- AngloGold, Gold Fields yields at least halve since Jan. 1
- Weak South African rand, Australian dollar help lower costs
A surge in the price of bullion is proving the perfect antidote to gold miners’ record debt chalked up over the past decade.
The metal has climbed 26 percent in 2016, the best start to a year in four decades, giving producers more cash to repay loans or retire debt. The windfall is even bigger for mines in South Africa and Australia, where revenue in dollars is going a lot further because of weaker currencies used to pay workers and run operations.
AngloGold Ashanti Ltd. and Gold Fields Ltd., both based in Johannesburg, are buying back debt, and the yields on their bonds have halved since January. The surge in bullion this year is a bonanza for an industry that borrowed record amounts to expand output after prices reached all-time highs in 2011, only to endure reduced earnings and even losses as prices began a three-year slump.
“Increasing revenues combined with reducing production costs have widened Ebitda margins and lifted free cash-flow generation,” Douglas Rowlings, a Dubai-based analyst at Moody’s Investors Service, said by e-mail. “Both companies are taking advantage of the current operating environment to deliver on continued deleveraging.”
Fulfilling its role as a haven in times of economic turmoil, gold has attracted investors this year after the U.K. voted to leave the European Union, the Federal Reserve dialed back expectations for rate increases and a slowdown in China weighed on global growth.
The surge in gold has come as a welcome boost for the world’s biggest miners of the metal, who racked up record debt during bullion’s bull run to 2011 and struggled to pay it back once prices fell. AngloGold and Gold Fields have the further benefit of weak currencies in their biggest-producing regions, helping to lower costs. The South African rand and Australian dollar are down 22 percent and 9.5 percent respectively against the greenback over the past 18 months.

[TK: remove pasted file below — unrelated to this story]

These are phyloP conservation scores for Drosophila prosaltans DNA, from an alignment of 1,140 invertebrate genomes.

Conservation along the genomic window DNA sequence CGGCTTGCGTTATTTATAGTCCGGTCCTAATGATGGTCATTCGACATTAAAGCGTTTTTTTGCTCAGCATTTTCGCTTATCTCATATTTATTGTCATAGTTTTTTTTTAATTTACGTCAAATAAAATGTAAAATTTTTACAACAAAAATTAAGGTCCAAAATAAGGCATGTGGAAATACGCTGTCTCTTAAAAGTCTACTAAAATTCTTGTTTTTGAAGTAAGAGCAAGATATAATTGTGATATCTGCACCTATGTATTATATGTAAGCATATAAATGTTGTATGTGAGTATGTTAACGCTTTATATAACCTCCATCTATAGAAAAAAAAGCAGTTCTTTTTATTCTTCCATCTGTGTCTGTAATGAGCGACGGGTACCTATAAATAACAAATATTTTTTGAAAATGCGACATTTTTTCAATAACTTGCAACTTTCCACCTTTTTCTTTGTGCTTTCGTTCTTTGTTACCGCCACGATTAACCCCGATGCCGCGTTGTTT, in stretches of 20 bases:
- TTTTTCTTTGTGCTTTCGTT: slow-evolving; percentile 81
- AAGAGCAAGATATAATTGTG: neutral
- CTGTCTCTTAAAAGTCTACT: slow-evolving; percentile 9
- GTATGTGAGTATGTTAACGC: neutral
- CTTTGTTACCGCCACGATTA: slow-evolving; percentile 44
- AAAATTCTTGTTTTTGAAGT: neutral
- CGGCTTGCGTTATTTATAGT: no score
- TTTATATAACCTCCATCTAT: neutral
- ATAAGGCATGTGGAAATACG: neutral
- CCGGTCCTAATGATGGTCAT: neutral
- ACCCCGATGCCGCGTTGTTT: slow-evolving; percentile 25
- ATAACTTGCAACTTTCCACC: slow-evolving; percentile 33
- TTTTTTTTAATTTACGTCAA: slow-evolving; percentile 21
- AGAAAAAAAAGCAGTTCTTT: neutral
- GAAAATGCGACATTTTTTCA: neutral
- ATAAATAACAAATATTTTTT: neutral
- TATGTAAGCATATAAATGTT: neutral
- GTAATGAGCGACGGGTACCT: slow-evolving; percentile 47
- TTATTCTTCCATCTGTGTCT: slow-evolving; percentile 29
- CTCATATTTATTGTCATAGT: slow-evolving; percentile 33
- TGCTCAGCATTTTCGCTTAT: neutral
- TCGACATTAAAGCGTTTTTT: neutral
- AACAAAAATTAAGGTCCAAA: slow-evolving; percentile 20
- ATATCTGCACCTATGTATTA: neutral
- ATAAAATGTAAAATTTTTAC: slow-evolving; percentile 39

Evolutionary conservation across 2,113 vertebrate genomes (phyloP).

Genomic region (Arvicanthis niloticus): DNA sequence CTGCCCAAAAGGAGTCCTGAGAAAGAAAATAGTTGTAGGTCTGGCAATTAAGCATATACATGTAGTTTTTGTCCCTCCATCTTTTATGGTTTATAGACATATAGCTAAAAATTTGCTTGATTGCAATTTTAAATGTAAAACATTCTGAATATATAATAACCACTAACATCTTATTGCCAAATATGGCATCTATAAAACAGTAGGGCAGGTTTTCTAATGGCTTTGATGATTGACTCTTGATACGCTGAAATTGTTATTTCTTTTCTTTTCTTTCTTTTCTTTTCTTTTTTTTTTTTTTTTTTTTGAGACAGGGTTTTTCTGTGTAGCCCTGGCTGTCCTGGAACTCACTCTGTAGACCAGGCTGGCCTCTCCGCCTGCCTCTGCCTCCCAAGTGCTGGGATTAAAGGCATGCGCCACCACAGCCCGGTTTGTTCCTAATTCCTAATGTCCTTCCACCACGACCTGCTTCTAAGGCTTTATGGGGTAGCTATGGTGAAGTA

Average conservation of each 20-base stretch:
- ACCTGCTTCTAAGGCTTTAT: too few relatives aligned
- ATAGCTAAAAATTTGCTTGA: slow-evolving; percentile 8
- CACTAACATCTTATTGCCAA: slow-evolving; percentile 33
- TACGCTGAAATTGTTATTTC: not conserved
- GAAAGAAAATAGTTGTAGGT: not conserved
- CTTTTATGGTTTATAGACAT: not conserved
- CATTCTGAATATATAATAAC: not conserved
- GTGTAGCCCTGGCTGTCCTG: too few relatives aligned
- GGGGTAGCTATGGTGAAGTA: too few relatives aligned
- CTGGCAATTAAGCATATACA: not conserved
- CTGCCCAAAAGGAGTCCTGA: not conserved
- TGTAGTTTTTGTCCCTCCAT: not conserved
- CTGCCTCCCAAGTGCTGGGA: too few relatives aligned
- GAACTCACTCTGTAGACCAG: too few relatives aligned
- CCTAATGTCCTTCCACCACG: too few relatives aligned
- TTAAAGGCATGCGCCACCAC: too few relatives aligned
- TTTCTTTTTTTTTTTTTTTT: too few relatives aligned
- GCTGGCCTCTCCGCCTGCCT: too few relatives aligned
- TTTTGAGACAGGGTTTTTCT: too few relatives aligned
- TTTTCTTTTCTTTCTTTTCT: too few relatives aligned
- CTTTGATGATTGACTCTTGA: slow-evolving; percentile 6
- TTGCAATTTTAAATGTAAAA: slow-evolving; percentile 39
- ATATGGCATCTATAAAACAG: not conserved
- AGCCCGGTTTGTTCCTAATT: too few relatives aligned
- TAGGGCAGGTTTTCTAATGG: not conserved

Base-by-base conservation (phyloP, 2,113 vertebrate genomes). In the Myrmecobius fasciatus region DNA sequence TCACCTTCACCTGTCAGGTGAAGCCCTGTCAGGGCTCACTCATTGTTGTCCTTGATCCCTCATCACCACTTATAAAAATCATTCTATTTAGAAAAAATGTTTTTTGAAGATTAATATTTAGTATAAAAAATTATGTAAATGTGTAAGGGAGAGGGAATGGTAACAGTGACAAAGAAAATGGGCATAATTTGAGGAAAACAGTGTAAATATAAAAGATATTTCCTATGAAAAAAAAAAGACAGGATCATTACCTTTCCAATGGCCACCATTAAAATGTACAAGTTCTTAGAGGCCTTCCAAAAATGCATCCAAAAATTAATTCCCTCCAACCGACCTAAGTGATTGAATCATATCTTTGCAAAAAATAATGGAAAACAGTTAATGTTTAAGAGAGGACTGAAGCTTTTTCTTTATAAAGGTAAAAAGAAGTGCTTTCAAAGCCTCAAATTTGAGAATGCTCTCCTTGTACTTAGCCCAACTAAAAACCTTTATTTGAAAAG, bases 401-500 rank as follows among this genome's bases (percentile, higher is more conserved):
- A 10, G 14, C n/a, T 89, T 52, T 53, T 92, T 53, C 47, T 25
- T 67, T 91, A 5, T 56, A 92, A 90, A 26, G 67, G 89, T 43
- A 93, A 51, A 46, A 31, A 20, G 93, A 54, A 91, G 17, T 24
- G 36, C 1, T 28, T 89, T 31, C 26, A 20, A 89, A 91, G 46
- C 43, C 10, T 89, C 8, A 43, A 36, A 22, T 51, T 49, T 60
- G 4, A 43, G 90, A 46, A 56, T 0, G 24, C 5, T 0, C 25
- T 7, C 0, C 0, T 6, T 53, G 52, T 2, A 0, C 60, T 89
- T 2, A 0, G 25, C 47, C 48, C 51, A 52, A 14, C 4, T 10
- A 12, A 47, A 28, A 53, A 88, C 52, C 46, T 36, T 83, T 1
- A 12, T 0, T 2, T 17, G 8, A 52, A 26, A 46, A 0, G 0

Yields on AngloGold’s $700 million of bonds due April 2020 have dropped to 4.27 percent, from 8.8 percent at the beginning of the year. Gold Fields’ $852 million of bonds due the same year have seen yields plunge to 5.28 percent from 11.8 percent. Both now trade at the biggest discount to the JPMorgan Chase & Co. yield index of emerging-markets miners for three years.
The two companies are also repurchasing debt to reduce their interest bill. AngloGold bought back $775 million of a $1.25 billion high-yield bond last year and plans to redeem the remainder. The security was sold in 2013, when gold was plunging and the company needed funds to finish building two new mines -- Tropicana in Australia and Kibali in Democratic Republic of Congo.
Gold Fields, which bought three Barrick Gold Corp. mines in 2013 to make Australia its largest-producing country, has cut its net debt by about $150 million this year after it raised money from shareholders and used credit facilities to buy back bonds.
That chimes with other large gold producers, whose collective net debt has reduced to about $20 billion from a peak of $30 billion in the first quarter of 2015, according to data compiled by Bloomberg Intelligence. Net borrowing, or debt minus cash on hand, rose almost 10-fold from 2011 to 2015 as bullion plunged from its September 2011 peak of $1,921.17 an ounce.